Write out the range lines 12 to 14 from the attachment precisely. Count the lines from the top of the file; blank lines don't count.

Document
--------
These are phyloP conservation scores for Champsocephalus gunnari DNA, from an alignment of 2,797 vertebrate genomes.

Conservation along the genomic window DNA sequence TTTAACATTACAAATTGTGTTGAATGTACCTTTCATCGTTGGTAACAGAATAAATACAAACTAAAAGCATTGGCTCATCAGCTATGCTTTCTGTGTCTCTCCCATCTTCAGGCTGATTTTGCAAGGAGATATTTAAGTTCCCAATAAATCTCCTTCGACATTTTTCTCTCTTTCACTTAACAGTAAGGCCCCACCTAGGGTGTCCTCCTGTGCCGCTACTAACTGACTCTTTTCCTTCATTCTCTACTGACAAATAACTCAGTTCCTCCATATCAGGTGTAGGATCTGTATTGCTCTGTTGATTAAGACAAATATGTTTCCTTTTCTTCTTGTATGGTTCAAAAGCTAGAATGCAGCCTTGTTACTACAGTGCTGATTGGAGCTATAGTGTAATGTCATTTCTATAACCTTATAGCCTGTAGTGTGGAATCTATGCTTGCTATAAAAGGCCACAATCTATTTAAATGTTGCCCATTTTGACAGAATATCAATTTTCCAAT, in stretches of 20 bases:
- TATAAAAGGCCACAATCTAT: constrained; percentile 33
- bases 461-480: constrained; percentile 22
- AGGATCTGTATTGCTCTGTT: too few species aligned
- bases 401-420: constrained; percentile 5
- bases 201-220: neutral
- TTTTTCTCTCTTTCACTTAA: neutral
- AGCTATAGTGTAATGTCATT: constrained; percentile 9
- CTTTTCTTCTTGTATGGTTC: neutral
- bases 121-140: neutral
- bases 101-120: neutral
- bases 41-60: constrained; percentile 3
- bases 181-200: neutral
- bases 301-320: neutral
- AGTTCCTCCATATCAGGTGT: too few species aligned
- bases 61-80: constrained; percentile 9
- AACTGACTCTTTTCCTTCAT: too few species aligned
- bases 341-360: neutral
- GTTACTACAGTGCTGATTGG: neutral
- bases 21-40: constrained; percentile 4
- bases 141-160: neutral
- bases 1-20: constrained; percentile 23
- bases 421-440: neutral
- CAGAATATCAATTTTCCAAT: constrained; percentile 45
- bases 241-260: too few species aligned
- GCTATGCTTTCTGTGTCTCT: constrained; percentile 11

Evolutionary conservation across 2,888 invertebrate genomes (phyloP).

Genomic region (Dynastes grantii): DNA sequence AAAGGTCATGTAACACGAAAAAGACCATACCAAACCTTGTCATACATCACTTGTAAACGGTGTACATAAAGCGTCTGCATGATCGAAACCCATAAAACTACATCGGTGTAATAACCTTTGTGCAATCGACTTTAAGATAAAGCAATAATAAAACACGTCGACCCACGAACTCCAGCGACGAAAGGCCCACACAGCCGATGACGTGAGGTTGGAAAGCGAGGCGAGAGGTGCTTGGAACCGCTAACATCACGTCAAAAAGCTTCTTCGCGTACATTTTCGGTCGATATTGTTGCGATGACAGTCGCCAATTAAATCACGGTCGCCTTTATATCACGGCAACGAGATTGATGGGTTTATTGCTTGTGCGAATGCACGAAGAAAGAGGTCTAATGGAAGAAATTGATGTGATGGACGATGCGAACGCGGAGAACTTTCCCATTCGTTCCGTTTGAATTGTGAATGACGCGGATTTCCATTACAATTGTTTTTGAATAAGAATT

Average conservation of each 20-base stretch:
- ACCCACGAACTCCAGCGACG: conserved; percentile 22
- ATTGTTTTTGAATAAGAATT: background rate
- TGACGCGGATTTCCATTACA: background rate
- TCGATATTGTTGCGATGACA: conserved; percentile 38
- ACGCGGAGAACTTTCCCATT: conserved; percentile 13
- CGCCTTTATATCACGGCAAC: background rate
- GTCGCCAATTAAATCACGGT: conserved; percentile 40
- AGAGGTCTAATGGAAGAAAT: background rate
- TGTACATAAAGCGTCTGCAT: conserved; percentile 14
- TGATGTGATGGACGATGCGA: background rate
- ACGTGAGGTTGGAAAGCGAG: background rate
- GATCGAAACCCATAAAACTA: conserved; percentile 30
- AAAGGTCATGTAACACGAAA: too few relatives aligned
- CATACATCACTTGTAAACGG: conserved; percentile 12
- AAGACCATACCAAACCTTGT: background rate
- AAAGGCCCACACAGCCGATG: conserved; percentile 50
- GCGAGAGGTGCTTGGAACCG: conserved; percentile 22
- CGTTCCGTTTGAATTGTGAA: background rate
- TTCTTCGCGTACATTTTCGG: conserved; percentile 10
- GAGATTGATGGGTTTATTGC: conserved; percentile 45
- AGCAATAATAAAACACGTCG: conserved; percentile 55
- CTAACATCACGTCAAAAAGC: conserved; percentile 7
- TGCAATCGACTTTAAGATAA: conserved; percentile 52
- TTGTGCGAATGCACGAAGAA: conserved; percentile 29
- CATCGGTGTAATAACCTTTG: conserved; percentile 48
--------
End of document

- bases 101-120: neutral
- bases 41-60: constrained; percentile 3
- bases 181-200: neutral